• Mexican Green peppers, 400 for 45 minutes.

350 for 30 minutes:

  • Ham slice, 25 minutes
  • Candied sweet potatoes, 30 minutes
  • spinach tart or tomato flan, 30 minutes

The 400 meal: The chicken usually works for 2 meals. The pepper recipe is for 5 peppers, although you could no doubt do 2 or 4 or 6 for that matter….

The 350 meal: The spinach tart uses a pie shell, the tomato flan does not. Also, spinach is available (here) first thing in the spring and in fall, the tomatoes are only available in summer, so that could easily affect why I’d choose one or the other.

Note:

I’d love to try doing this as an experiment!

However, I do NOT have the peppers, corn to stuff them with, the ham, cottage cheese (for the spinach tart), spinach or tomatoes. Given the current state of things, due to Corona, I have no idea when I will be able to just buy those again! When I can? I’ll be happy to do this as an experiment. If I do?

I’ll post a link to the write up here.


I’m going to do the 400 degree meal tonight. However, I didn’t find a ham slice yesterday at the market. The only sliced ham was sliced for sandwiches, not something I’d want to put in a 350 oven for 30 minutes!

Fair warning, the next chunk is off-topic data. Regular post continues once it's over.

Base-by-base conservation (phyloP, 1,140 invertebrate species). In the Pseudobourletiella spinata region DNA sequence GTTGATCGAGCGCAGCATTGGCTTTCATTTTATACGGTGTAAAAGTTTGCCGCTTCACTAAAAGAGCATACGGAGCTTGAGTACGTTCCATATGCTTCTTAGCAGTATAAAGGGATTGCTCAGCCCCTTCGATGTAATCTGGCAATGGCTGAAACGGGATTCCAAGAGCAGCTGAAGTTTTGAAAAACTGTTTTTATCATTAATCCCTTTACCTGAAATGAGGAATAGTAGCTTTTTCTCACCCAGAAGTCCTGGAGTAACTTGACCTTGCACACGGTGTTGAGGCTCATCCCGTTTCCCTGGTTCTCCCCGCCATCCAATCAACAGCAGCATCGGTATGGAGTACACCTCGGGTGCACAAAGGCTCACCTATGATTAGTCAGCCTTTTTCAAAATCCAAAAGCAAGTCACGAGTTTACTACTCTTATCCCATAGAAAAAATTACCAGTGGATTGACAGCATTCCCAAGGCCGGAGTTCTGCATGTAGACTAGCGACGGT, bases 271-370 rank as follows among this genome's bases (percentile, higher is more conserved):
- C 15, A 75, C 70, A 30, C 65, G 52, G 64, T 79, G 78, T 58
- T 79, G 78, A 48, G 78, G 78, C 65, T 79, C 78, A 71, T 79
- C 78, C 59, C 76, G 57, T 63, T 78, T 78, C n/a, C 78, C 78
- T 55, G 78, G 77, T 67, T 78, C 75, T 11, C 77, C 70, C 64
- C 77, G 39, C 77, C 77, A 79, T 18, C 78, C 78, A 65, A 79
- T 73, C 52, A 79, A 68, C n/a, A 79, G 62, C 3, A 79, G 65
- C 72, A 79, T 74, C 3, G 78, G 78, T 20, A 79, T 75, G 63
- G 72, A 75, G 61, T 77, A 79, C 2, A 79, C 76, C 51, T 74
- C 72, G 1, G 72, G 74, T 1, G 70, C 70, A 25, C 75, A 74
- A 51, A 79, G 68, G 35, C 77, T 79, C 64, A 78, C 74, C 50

I’ll have to modify the recipes to suit what I have, but I think I can manage! This is Friday, so my meal is supposed to be a double meat dish, that feeds us tonight and Sunday night too. I have 3 thighs in a freezer container, thawing. We’ll eat 2 tonight.

We’ll have dirty rice for lunch, it’s left over from earlier this week.

And I might make a burrito bowl from the last thigh on Sunday.


I tried this! I wrote about what worked and didn’t here.

Stuck at Home? Ideas to Pass the Time and Baking Ingredient/Substitutions List

I live with an anxiety disorder, PTSD. One thing I’ve learned in dealing with anxiety my entire life (well, since I was 3) is that the easiest way to cope is to keep busy! So, here’s a few ideas to help you.